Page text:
Torn / Page 40

Page 40

“You remember Elora and Oren’s wedding? And you were only a toddler?” I asked.

He smirked. “Well, it was the wedding of the century. Everyone was there. It was quite the spectacle.”

I realized that he was constantly using sarcasm and humor to keep me at a distance, much the same way that Finn protected himself with a hard exterior. A moment ago, as he remembered his mother, I’d seen a glimmer of something real, the same glimmer I’d seen in Ondarike when he’d empathized with me about being a prisoner.

“Do you know why they got married?”

“Oren and Elora?” His eyebrows furrowed. “Don’t you know?”

“I know that Oren wanted an heir to the throne and Vittra can’t have kids, and Elora wanted to unite the tribes,” I said. “But why? Why was it so important that the Vittra and Trylle unite?”

“Well, because we’ve been warring for centuries.” Loki shrugged. “Since the beginning of time, maybe.”

“Why?” I repeated. “I’ve been reading the history books, and I can’t find a clear reason why. Why do we hate each other so much?”

“I don’t know.” He shook his head helplessly. “Why did the Capulets hate the Montagues?”

“Lord Montague stole Capulet’s wife from him,” I answered. “It was a love triangle thing.”

“What?” Loki asked. “I don’t remember Shakespeare saying that.”

“I read it in a book somewhere.” I waved Loki off. “It doesn’t matter. My point is—there’s always a reason.”

“I’m sure there is one,” Loki agreed.

For a moment, he let his gaze linger on me, his caramel eyes almost seeming to stare right through me. I became acutely aware of how close he was to me, and that we were hidden away in the privacy of his room.

Lowering my eyes, I took a step back from him and demanded that my heart stop racing.

“Now the principals have become too different,” Loki said at last. “The Vittra want more, and the Trylle want to hang on to their crumbling empire for dear life.”

“If anyone has a crumbling empire, it’s the Vittra,” I countered. “At least we can procreate here.”

“Ooh, low blow, Princess.” Loki put his hand to his chest with false hurt.

“It’s the truth, isn’t it?”

“So it is.” He dropped his hand and returned to his usual sly grin. “So, Princess, what’s your plan for getting me out of here alive?”

“I don’t have any plan,” I said. “That’s what I’ve been trying to tell you. They want to kill you, and I don’t know how to stop them.”

“Princess!” Duncan called from the end of the hall.

I looked back to see him standing in front of the irritated tracker. I didn’t know what Duncan had said to hold him off from guarding Loki, but Duncan had clearly exhausted that avenue.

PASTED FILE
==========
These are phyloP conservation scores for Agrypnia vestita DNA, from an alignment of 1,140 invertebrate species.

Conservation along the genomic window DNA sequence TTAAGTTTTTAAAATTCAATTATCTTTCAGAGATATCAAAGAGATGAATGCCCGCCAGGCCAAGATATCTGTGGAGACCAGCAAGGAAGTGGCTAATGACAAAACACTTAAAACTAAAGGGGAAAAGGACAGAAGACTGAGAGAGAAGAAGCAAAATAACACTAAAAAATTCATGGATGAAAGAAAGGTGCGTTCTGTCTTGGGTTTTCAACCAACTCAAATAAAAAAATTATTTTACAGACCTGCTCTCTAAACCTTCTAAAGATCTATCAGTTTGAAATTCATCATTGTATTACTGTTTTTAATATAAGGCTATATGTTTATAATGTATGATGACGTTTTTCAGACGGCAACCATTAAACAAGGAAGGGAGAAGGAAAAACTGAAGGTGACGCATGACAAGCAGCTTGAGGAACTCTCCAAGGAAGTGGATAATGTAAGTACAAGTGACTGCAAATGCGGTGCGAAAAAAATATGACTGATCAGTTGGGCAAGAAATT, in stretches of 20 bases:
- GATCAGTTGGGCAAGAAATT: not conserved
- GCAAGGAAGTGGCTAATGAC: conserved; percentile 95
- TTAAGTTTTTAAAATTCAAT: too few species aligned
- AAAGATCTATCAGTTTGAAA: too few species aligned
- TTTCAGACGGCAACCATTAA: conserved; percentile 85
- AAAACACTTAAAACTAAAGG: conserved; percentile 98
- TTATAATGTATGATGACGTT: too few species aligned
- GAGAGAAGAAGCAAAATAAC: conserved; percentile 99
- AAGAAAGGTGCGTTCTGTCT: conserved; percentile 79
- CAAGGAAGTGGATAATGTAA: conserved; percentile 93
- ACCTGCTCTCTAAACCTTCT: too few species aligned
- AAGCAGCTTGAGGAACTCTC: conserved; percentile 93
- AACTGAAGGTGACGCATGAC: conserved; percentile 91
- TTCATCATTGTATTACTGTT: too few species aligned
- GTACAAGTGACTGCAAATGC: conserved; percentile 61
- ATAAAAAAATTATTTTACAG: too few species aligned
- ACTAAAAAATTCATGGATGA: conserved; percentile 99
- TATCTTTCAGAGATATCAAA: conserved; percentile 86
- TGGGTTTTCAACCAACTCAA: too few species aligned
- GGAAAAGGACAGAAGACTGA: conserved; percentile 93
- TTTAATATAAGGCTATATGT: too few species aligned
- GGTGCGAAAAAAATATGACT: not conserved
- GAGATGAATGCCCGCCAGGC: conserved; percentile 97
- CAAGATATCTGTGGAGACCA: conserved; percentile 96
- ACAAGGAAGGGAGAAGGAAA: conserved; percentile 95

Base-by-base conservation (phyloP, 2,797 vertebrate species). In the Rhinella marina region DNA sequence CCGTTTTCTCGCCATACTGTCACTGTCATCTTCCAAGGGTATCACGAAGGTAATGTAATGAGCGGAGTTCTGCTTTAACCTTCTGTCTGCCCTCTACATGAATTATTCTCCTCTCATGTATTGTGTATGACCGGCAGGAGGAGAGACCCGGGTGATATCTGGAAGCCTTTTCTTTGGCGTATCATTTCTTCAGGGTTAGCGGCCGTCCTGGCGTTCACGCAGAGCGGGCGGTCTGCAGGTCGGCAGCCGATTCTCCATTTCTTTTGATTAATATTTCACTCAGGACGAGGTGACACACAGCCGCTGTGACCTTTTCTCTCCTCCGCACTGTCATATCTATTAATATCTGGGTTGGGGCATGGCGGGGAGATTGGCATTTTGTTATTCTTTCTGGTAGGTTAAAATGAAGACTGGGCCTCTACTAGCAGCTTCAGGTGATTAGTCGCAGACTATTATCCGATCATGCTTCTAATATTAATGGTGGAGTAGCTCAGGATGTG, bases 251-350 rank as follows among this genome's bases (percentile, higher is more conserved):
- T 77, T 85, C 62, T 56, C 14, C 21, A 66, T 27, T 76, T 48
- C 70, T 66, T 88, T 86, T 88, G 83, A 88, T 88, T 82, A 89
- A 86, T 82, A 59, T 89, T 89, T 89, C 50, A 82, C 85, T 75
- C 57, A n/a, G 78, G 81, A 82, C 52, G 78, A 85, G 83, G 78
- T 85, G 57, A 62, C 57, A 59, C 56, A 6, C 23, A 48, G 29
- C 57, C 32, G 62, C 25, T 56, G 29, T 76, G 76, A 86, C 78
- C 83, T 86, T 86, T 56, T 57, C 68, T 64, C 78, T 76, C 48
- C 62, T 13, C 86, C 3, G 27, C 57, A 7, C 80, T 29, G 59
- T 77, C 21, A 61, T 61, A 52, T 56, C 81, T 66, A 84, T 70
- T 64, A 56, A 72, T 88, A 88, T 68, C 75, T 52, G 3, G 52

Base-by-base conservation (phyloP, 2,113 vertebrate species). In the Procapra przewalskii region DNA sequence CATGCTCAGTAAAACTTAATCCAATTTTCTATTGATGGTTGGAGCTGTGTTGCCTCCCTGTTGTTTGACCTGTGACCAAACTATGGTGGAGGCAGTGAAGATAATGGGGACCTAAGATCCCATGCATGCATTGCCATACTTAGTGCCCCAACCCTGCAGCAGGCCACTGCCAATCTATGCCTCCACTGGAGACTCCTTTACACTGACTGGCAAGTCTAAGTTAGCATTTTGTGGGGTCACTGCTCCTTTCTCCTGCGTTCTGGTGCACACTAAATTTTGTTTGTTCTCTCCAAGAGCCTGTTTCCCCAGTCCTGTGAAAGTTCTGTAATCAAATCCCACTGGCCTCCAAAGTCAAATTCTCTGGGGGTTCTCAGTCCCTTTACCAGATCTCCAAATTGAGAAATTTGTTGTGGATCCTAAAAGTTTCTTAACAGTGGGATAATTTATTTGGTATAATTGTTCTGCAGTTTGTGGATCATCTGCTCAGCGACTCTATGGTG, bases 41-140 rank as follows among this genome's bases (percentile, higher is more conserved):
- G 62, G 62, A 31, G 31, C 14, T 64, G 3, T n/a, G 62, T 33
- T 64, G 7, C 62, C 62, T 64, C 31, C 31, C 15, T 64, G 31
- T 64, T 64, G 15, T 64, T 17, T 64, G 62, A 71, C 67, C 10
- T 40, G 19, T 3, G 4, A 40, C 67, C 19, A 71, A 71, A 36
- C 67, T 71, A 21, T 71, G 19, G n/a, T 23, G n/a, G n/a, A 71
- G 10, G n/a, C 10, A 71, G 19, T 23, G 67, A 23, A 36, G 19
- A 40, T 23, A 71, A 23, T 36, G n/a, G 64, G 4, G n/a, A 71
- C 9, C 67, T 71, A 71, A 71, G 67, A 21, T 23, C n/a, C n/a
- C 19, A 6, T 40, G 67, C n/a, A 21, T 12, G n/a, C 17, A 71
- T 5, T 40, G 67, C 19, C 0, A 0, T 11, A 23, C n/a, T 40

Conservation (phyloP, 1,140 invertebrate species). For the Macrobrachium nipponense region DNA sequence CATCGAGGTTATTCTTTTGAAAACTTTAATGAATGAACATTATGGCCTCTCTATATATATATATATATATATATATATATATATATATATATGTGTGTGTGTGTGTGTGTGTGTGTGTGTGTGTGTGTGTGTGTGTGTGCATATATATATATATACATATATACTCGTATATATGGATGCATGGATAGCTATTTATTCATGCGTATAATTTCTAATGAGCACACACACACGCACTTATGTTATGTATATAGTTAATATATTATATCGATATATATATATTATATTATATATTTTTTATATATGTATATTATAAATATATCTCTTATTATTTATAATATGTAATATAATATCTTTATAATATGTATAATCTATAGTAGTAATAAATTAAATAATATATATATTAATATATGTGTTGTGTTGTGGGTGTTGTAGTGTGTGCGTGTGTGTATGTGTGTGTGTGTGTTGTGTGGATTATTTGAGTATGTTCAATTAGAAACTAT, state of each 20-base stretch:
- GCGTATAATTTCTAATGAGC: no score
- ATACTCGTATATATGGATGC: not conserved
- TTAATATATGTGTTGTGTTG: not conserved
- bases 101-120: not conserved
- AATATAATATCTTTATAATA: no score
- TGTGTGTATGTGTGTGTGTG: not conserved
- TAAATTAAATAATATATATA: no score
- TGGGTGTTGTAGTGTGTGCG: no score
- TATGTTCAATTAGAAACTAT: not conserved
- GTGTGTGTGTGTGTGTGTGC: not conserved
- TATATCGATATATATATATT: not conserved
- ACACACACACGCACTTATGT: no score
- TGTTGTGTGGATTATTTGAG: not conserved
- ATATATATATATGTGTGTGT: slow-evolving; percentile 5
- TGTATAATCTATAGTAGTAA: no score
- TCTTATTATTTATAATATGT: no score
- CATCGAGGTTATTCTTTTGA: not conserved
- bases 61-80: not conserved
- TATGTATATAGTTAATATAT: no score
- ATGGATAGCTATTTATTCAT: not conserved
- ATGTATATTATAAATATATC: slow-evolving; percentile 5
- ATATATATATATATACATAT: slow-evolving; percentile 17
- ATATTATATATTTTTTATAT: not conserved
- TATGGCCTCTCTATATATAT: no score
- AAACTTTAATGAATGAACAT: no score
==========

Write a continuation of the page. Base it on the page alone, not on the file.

“I have to go,” I told Loki.

“Your tracker is summoning you?” Loki glanced down the hall. Duncan gave me a sheepish smile as the guard walked toward us to resume his post.

“Something like that. But listen, you need to be good. Do what they say. Don’t cause any trouble,” I said, and Loki gave me an exaggerated innocent look, like, What, me? “It’s the only chance I have to convince them not to execute you.”

“If it’s as you wish, Princess.” Loki bowed before turning his back to me and walking to his bed.

The guard returned, giving me a deeper bow than Loki had, and I smiled at him before hurrying down the hall. I’d wanted to talk to Loki a bit more, although I wasn’t sure that it would’ve accomplished anything. Because the guard was my subordinate, I could’ve pushed the issue, but I didn’t want it going around the palace that I was spending time with Loki. As it was, I had taken a risk that I shouldn’t have.

“Sorry,” Duncan said when I reached him. “I tried to stall him, but he was afraid of getting in trouble or something. Which is silly, because you’re the Princess and his boss, but—”

“It’s fine, Duncan.” I smiled and brushed him off. “You did a good job.”

“Thanks.” He paused for a moment, looking startled by my minuscule bit of praise.

“Do you know where I can find Elora?” I asked and kept walking.

“Um, I believe she’s in meetings all day.” Duncan checked his watch as he fell into step next to me. “She should be with the Chancellor right now, going over the security precautions in case Loki isn’t a solitary incident.”

I wasn’t completely sure why Loki had come here, but I didn’t think it was to hurt me or the people of Förening. He’d seemed upset in Ondarike that Kyra had gotten violent with me, and he hadn’t even really hurt any of the guards when they captured him here in the palace. If Kyra or other Vittra had come with him, they’d almost certainly fight harder and probably attack me in the process.

Had Loki come here to protect me? Was this his way of letting me escape from the Vittra again?

“I’m pretty sure Loki is an isolated threat, and he’s not even really a threat,” I said. “I don’t think the Vittra have the numbers to launch a counterattack.”

“Is that what he told you?”

I nodded. “In so many words, yes.”

“And you trust him?” Duncan asked. His tone carried no hint of sarcasm or irritation, and I had a feeling that he trusted my instincts. If I approved of Loki, then Duncan would too.

“I do.” I furrowed my brow, a little surprised to find that I meant it. “I think he helped me escape in Ondarike.”

“I understand.” He nodded, my reasoning enough for him.

“I need to talk to Elora. Alone,” I said as we reached the stairs. “Does she have an opening in her schedule?”

“I’m really not sure,” Duncan said. When I started climbing the stairs, Duncan fell a step behind, following me up. “I’d have to check with her adviser, but if you really need to speak to her, I can stress the importance so she can squeeze something in.”

“I really need to speak with her,” I said. “If you talk to her or her adviser, and she doesn’t have time to fit me in, find out any time that she’s alone. I’ll corner her in the bathroom if I have to.”

“All right.” Duncan nodded. “Do you want to me to run and do that now?”

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